CLMS releases HR-VPP product to assess ecosystems and biodiversity

CLMS releases HR-VPP product to assess ecosystems and biodiversity

CLMS releases HR-VPP product to assess ecosystems and biodiversityAnnekatrien Debien
Thu, 02/09/2021 – 15:00

Copernicus Land Monitoring Service (CLMS) data play an important role in the monitoring and management of the growing demands for more ambitious environmental targets across Europe. In the first European ecosystem assessment report The European Commission’s Executive Vice-President in charge of the EU Green Deal and Climate Action, Frans Timmermans said: “A healthy, thriving and resilient nature is at the core of our lifestyles, thriving economies and resilient societies. Europe’s ecosystems – from forests, rivers and lakes to farmland, urban green spaces and soils – form a safety net that protects us from extreme climate impacts and provides us with essential services, vital for our physical and mental health. However, Europe’s ecosystems are under increasing pressure, suffering from the impact of climate change and land use intensification”.

The new CLMS High Resolution Vegetation Phenology and Productivity (HR-VPP) product has been launched on 2 September 2021. It covers the years 2017-2020, and will be updated yearly from 2022 onwards. This high spatial and temporal resolution land monitoring dataset will allow a better monitoring of vegetation dynamics and allow the assessment of climatic, as well as anthropogenic impacts on ecosystems. With its wide range of applications, the HR-VPP product increases the ability of CLMS to support the implementation of key EU policies , such as the Biodiversity Strategy 2030, the Common Agricultural Policy (CAP), and climate initiatives such as the LULUCF regulation for 2021-2030, the Urban Agenda, the Circular Economy policies of the EU, as well as the UN Sustainable Development Goals.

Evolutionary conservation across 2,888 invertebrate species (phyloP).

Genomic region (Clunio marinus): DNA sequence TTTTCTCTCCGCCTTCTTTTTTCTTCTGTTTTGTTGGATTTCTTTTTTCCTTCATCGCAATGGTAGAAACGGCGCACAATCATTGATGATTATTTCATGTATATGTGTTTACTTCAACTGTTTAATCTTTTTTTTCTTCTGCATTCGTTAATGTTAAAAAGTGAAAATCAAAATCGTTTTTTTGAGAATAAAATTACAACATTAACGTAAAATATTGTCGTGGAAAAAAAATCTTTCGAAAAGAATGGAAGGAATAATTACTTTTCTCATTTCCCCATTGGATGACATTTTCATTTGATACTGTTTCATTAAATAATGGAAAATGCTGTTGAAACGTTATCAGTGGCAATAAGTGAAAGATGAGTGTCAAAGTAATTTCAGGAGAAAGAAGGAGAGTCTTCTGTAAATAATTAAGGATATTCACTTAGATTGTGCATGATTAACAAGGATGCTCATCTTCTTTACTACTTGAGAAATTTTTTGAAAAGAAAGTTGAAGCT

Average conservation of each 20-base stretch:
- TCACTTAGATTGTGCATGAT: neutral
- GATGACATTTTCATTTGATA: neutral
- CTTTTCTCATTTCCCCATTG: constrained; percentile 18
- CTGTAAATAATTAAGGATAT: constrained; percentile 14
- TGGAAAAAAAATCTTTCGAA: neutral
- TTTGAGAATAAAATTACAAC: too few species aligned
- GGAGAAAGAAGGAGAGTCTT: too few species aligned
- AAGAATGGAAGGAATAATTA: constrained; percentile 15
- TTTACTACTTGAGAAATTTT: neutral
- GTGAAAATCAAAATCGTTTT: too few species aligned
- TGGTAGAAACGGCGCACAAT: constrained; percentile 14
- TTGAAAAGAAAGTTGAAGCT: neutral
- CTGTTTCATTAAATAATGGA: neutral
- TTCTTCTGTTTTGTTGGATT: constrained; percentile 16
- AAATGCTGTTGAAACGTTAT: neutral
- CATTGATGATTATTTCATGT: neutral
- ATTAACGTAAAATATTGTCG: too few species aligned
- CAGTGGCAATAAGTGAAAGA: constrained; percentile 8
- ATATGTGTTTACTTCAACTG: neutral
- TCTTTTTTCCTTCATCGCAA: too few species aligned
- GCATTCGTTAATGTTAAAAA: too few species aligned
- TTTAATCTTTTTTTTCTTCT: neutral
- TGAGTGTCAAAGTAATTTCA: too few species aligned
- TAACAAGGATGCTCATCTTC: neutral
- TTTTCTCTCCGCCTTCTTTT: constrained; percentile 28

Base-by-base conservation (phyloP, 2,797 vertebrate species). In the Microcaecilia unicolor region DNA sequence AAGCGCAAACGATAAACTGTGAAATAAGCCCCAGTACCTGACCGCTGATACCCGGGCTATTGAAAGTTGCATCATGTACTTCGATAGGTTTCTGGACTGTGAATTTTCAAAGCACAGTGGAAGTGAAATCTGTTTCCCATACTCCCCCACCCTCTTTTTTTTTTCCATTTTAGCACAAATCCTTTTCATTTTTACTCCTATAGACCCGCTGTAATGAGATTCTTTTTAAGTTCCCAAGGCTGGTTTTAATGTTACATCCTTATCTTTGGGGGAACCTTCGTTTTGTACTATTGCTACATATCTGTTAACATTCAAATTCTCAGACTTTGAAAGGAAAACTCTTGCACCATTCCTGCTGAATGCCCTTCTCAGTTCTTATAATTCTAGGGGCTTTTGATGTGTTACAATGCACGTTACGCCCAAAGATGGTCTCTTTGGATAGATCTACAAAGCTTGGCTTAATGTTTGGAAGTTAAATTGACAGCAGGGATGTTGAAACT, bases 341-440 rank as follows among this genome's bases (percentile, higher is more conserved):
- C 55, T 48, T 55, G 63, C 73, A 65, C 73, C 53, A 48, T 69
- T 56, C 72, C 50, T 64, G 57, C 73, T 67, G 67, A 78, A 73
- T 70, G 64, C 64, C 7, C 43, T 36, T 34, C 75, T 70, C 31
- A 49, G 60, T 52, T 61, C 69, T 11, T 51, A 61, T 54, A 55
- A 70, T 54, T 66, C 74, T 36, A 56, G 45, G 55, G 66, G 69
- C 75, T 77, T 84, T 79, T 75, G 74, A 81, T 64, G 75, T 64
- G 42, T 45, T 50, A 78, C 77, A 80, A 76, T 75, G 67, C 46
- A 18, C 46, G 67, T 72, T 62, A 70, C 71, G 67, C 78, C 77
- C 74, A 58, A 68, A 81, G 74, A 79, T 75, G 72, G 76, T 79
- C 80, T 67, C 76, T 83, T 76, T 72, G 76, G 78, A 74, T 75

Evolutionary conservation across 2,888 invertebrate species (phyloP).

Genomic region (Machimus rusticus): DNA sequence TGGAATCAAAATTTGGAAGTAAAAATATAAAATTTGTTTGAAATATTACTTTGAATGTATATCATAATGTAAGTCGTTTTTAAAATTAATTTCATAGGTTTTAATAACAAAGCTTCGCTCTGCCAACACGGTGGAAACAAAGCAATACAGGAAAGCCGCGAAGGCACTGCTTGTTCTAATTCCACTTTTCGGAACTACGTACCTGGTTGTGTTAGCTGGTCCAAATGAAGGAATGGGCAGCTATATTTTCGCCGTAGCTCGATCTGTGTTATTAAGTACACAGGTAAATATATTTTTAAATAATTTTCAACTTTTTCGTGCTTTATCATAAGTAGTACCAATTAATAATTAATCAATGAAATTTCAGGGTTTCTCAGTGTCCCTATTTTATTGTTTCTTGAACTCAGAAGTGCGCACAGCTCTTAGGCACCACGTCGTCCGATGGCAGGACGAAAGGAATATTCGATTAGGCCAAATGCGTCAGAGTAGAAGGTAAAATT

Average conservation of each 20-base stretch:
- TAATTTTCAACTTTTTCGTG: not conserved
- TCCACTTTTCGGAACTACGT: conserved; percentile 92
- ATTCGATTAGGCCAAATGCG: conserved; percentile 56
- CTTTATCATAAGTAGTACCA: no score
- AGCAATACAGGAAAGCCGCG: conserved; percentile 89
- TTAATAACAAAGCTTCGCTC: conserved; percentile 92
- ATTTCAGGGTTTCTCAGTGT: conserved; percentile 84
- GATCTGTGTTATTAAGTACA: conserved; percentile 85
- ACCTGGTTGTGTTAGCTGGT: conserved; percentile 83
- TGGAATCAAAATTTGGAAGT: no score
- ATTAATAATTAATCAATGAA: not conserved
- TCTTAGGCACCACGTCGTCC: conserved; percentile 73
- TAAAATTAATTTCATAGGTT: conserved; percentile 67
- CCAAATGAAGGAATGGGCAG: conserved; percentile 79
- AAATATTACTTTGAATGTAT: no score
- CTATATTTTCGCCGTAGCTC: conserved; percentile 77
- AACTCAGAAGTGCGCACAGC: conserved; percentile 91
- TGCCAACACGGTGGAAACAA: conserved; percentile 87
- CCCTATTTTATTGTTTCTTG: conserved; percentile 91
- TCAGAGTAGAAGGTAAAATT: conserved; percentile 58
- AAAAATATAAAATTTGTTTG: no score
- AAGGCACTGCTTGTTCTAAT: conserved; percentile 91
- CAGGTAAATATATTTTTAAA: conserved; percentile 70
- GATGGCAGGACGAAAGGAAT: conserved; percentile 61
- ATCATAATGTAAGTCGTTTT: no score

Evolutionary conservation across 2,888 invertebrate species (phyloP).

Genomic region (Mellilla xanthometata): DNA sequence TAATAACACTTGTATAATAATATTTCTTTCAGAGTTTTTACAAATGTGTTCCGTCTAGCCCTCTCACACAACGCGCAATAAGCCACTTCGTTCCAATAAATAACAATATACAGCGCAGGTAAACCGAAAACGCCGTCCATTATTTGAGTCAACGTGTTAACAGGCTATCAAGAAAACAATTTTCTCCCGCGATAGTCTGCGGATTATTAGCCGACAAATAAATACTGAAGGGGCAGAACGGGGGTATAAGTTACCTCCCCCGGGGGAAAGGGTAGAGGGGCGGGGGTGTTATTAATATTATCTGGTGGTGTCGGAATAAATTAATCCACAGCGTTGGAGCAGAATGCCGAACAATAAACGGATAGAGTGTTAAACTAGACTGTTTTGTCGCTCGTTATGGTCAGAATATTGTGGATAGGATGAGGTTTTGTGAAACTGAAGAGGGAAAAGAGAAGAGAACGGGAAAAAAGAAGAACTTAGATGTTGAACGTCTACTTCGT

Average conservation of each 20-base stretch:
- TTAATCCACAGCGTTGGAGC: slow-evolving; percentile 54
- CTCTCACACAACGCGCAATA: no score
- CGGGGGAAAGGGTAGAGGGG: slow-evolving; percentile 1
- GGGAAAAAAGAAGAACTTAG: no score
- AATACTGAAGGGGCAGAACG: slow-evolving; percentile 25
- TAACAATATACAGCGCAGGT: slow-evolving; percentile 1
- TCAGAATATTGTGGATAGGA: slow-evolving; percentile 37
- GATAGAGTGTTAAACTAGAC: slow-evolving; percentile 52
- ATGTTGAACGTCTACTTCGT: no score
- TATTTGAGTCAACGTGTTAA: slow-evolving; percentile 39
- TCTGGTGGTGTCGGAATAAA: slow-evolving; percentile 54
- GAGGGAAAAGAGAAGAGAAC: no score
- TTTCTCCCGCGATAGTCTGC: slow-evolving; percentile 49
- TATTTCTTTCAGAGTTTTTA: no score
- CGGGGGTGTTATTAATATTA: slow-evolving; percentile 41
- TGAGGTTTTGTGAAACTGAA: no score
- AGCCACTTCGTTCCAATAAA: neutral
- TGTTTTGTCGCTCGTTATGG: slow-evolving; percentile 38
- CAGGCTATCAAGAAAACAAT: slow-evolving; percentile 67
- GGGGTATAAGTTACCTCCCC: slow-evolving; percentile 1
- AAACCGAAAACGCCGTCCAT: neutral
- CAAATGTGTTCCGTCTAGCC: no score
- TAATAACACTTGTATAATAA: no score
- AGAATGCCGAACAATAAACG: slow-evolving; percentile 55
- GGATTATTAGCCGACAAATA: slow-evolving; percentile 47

Phenology as key bio-indicator of ecosystems

Phenology is one of the key components of life on Earth, describing the ability of living organisms to adapt to environmental resources, and relating to growth and reproduction. Plant phenology is among the most important species traits, describing seasonal events such as leaf emergence, bud burst, leaf unfolding, flowering, and leaf senescence. Birds time their nesting so that eggs hatch when insects are available to feed nestlings, and insects’ emergence is often synchronised with leaf out in host plants. Phenology also determines migration patterns of fauna in order for it to exploit favourable climatic conditions, or to avoid unfavourable ones.

Earlier flowering also poses health issues to people affected by allergies. Farmers and gardeners need to know the schedule of plant and insect development to decide when to apply fertilizers and pesticide and when to plant to avoid frosts. Phenology influences the abundance and distribution of organisms, ecosystem services, food webs and global cycles of water and carbon. In summary, phenology provides an integrated measure of ecosystem responses to climatic factors as well as to human induced disturbances, and hence, has a strong potential to monitor the condition and degradation of ecosystems.